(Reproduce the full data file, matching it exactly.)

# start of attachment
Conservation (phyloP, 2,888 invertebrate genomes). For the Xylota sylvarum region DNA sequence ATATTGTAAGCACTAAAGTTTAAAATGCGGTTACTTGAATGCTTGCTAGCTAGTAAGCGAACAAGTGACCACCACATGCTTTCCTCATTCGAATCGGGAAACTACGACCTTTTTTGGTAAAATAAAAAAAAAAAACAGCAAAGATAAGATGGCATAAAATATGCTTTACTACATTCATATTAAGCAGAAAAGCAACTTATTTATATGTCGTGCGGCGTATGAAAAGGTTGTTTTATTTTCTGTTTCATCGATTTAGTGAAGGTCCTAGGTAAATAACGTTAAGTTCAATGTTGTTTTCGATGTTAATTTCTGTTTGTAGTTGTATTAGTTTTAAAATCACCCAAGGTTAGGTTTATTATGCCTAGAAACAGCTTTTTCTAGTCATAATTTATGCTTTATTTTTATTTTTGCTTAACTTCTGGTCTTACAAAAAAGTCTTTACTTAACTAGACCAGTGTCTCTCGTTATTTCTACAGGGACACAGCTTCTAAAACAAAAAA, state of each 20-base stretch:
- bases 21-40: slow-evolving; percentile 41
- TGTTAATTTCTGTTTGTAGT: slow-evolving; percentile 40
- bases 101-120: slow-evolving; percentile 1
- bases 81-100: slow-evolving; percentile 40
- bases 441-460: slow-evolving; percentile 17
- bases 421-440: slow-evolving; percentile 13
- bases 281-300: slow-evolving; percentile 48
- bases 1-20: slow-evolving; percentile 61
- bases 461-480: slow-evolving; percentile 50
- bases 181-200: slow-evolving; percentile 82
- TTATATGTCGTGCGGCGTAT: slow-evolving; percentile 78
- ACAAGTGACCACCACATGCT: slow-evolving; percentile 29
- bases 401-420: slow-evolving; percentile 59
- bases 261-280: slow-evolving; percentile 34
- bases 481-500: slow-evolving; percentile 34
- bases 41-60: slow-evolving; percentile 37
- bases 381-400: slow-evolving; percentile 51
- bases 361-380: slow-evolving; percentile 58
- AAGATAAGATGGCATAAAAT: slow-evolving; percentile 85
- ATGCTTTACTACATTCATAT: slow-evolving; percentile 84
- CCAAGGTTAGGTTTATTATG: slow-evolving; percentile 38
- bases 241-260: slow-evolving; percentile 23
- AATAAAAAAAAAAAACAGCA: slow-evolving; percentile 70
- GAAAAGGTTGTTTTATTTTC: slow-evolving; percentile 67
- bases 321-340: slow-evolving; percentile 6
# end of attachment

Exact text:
Conservation (phyloP, 2,888 invertebrate genomes). For the Xylota sylvarum region DNA sequence ATATTGTAAGCACTAAAGTTTAAAATGCGGTTACTTGAATGCTTGCTAGCTAGTAAGCGAACAAGTGACCACCACATGCTTTCCTCATTCGAATCGGGAAACTACGACCTTTTTTGGTAAAATAAAAAAAAAAAACAGCAAAGATAAGATGGCATAAAATATGCTTTACTACATTCATATTAAGCAGAAAAGCAACTTATTTATATGTCGTGCGGCGTATGAAAAGGTTGTTTTATTTTCTGTTTCATCGATTTAGTGAAGGTCCTAGGTAAATAACGTTAAGTTCAATGTTGTTTTCGATGTTAATTTCTGTTTGTAGTTGTATTAGTTTTAAAATCACCCAAGGTTAGGTTTATTATGCCTAGAAACAGCTTTTTCTAGTCATAATTTATGCTTTATTTTTATTTTTGCTTAACTTCTGGTCTTACAAAAAAGTCTTTACTTAACTAGACCAGTGTCTCTCGTTATTTCTACAGGGACACAGCTTCTAAAACAAAAAA, state of each 20-base stretch:
- bases 21-40: slow-evolving; percentile 41
- TGTTAATTTCTGTTTGTAGT: slow-evolving; percentile 40
- bases 101-120: slow-evolving; percentile 1
- bases 81-100: slow-evolving; percentile 40
- bases 441-460: slow-evolving; percentile 17
- bases 421-440: slow-evolving; percentile 13
- bases 281-300: slow-evolving; percentile 48
- bases 1-20: slow-evolving; percentile 61
- bases 461-480: slow-evolving; percentile 50
- bases 181-200: slow-evolving; percentile 82
- TTATATGTCGTGCGGCGTAT: slow-evolving; percentile 78
- ACAAGTGACCACCACATGCT: slow-evolving; percentile 29
- bases 401-420: slow-evolving; percentile 59
- bases 261-280: slow-evolving; percentile 34
- bases 481-500: slow-evolving; percentile 34
- bases 41-60: slow-evolving; percentile 37
- bases 381-400: slow-evolving; percentile 51
- bases 361-380: slow-evolving; percentile 58
- AAGATAAGATGGCATAAAAT: slow-evolving; percentile 85
- ATGCTTTACTACATTCATAT: slow-evolving; percentile 84
- CCAAGGTTAGGTTTATTATG: slow-evolving; percentile 38
- bases 241-260: slow-evolving; percentile 23
- AATAAAAAAAAAAAACAGCA: slow-evolving; percentile 70
- GAAAAGGTTGTTTTATTTTC: slow-evolving; percentile 67
- bases 321-340: slow-evolving; percentile 6